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Eight - year - old Kahu craves her great - grandfather's love and attention. But he is focused on his duties as chief of a Maori tribe in Whangara, on the East Coast of New Zealand - a tribe that claims descent from the legendary 'whale rider'. In every generation since the whale rider, a male has inherited the title of chief. But now there is no male heir - there's only kahu. She should be the next in line for the title, but her great - grandfather is blinded by tradition and sees no use for a girl. Kahu will not be ignored. And in her struggle she has a unique ally: the whale rider himself, from whom she has inherited the ability to communicate with whales. Once that sacred gift is revealed, Kahu may be able to re - establish her people's ancestral connections, earn her great - grandfather's attention - and lead her tribe to a bold new future.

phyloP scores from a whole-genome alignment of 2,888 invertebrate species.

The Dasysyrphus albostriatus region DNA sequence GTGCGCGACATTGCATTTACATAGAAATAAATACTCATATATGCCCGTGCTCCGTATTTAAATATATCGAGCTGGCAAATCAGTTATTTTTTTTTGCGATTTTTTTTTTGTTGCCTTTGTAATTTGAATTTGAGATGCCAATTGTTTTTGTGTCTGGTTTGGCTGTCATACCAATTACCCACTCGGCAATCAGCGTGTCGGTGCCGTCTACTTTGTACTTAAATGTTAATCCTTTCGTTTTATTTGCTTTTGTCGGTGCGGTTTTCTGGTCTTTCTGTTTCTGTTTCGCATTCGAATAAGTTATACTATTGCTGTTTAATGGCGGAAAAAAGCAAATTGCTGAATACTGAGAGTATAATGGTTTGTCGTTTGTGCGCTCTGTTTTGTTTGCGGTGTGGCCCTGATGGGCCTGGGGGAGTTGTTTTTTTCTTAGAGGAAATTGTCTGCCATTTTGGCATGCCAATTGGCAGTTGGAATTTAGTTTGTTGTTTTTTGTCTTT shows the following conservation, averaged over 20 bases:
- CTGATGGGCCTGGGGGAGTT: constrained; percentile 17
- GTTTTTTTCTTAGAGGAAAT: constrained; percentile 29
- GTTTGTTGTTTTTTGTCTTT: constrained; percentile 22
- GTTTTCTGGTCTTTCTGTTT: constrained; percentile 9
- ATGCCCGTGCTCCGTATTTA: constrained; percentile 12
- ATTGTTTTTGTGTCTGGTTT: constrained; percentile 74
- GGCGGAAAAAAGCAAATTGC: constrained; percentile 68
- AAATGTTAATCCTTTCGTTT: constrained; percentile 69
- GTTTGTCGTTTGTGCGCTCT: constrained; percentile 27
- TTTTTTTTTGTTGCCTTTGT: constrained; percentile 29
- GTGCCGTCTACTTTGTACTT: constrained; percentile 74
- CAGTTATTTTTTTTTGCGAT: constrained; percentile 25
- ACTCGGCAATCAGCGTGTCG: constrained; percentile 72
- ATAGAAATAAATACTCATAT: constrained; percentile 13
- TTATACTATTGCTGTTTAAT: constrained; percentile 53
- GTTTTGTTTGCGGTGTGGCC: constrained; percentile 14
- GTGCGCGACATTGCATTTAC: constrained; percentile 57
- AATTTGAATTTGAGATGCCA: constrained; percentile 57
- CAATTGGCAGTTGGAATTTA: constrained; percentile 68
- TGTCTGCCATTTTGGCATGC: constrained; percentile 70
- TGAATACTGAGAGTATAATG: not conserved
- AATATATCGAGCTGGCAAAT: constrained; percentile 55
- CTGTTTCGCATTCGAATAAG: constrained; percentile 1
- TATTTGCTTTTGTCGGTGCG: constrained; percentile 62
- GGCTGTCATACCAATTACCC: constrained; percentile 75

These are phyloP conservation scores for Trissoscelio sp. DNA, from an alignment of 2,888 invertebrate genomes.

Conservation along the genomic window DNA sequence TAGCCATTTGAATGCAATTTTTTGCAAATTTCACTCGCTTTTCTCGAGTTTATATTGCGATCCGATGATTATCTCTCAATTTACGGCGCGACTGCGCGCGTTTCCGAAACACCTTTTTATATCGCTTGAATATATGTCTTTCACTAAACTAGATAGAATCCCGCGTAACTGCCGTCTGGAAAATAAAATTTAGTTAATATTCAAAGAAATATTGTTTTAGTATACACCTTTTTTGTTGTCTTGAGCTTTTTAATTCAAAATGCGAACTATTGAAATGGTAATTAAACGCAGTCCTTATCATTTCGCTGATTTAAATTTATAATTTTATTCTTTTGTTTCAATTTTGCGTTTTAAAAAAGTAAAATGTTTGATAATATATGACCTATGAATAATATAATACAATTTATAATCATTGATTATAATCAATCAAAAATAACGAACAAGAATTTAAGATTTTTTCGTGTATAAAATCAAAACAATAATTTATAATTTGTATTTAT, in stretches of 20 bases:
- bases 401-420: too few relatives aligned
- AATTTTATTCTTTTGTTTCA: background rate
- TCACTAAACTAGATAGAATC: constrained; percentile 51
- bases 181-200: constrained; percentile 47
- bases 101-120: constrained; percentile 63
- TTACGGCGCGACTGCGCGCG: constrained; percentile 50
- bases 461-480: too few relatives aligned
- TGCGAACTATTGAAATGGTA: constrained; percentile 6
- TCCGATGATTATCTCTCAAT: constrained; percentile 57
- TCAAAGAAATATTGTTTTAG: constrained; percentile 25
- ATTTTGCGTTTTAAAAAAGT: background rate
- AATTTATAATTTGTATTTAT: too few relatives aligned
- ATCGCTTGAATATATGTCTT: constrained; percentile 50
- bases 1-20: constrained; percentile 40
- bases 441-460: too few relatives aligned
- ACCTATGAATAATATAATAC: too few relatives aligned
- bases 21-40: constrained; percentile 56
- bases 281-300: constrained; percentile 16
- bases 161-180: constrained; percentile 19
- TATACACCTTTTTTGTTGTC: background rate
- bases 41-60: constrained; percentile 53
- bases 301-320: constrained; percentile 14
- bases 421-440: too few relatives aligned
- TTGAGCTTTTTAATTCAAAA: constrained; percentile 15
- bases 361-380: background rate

|Edition description:||Large Print|
|Product dimensions:||6.14(w) x 9.21(h) x 0.51(d)|
About the Author
Three - time winner of the Wattie/Montana Book of the Year award, Katherine Mansfield fellow, and playwright Witi Ihimaera is one of New Zealands most accomplished writers. Bulibasha, King of the Gypsies won the Wattie/Montana Book of the Year award in 1995 and he won it in 1974 and 1986 for Tangi and The Matriarch respectively. His other fiction titles include The Dream Swimmer (sequel to the award winning The Matriarch); Pounamu, Pounamu; Whanau; The New Net Goes Fishing; The Whale Rider; Dear Miss Mansfield; Kingfisher Come Home; and Nights In The Gardens of Spain. Ihimaera has also edited a major five volume collection of new Maori fiction and non - fiction, called the Te Aro Marama series. In 1993 Witi Ihimaera spent a year in France on the Katherine Mansfield Fellowship. His first play, Woman Far Walking premiered at the International Festival of Arts, Wellington earlier this year. It is Witi Ihimaera's writing that also opened the door to his political career. When the then US Ambassador to New Zealand read a copy of Pounamu, Pounamu he passed it onto the Prime Minister of New Zealand, Norman Kirk. At Mr Kirk's request, Witi Ihimaera joined the New Zealand Ministry of Foreign Affairs, and served as a diplomat in Canberra, New York and Washington. His political career has been significant, he is a respected commentator on Maori, Pacific and indigenous peoples' affairs and has held such diverse roles as liaison officer for Black Power in Wellington. He has also been instrumental in ensuring the Maori art and literature is supported.